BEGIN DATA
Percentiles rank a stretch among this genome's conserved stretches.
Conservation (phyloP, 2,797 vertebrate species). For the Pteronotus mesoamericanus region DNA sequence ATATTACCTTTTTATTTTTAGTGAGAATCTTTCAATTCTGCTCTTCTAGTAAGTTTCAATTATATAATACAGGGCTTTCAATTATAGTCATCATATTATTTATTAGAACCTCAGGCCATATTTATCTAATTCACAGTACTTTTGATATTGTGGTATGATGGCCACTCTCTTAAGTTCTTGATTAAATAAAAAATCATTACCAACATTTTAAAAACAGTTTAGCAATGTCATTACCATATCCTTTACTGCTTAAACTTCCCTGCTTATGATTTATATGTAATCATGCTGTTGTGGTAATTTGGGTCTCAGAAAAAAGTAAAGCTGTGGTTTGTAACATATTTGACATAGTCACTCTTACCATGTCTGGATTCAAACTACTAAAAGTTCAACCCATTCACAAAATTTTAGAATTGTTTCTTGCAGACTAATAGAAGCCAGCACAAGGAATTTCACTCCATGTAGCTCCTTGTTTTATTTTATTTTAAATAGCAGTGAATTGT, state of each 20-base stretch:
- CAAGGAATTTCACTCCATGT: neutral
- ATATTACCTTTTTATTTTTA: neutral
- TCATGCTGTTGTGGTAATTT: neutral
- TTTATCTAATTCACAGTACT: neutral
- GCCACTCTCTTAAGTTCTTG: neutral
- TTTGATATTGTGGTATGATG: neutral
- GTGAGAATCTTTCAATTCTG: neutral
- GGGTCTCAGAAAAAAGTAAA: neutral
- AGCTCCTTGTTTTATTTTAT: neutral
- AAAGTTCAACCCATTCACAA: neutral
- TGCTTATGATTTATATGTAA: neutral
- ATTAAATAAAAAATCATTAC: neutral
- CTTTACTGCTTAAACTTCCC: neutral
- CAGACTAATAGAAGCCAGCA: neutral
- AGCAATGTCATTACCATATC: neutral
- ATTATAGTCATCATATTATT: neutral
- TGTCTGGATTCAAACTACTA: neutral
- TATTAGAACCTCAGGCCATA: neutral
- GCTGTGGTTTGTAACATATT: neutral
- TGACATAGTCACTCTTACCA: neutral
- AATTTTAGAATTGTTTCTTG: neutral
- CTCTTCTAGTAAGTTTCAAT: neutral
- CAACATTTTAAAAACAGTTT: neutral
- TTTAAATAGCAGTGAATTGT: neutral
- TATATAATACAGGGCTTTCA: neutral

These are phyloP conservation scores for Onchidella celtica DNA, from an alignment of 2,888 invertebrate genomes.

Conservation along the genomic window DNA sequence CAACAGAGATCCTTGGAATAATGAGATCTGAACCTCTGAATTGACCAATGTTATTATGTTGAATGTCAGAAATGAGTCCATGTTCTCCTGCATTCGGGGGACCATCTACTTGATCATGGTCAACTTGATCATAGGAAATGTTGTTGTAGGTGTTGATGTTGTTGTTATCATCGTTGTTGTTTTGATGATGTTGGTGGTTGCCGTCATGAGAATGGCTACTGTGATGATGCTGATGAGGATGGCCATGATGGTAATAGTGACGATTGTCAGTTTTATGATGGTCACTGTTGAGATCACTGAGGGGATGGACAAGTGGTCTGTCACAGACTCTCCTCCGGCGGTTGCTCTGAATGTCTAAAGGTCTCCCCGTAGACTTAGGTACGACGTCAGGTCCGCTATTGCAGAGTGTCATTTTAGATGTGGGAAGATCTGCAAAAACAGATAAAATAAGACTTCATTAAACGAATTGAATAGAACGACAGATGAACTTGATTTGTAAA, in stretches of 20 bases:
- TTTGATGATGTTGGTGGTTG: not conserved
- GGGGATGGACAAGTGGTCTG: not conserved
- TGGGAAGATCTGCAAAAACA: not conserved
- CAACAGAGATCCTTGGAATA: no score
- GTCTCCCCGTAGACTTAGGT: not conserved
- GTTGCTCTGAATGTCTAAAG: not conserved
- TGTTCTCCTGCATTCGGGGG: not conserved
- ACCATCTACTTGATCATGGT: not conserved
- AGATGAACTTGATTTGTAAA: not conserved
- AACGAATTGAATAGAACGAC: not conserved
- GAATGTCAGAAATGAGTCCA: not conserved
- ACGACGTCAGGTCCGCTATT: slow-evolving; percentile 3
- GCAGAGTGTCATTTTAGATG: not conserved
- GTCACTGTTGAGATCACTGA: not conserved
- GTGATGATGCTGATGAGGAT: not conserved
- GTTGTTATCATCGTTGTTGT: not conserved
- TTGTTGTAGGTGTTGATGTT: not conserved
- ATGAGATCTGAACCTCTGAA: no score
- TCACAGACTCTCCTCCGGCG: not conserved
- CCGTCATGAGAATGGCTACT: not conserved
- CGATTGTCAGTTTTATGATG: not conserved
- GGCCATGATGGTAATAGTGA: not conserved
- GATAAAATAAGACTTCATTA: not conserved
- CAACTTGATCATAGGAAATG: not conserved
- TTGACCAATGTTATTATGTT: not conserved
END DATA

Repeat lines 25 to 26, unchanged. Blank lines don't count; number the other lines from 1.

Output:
- CAACATTTTAAAAACAGTTT: neutral
- TTTAAATAGCAGTGAATTGT: neutral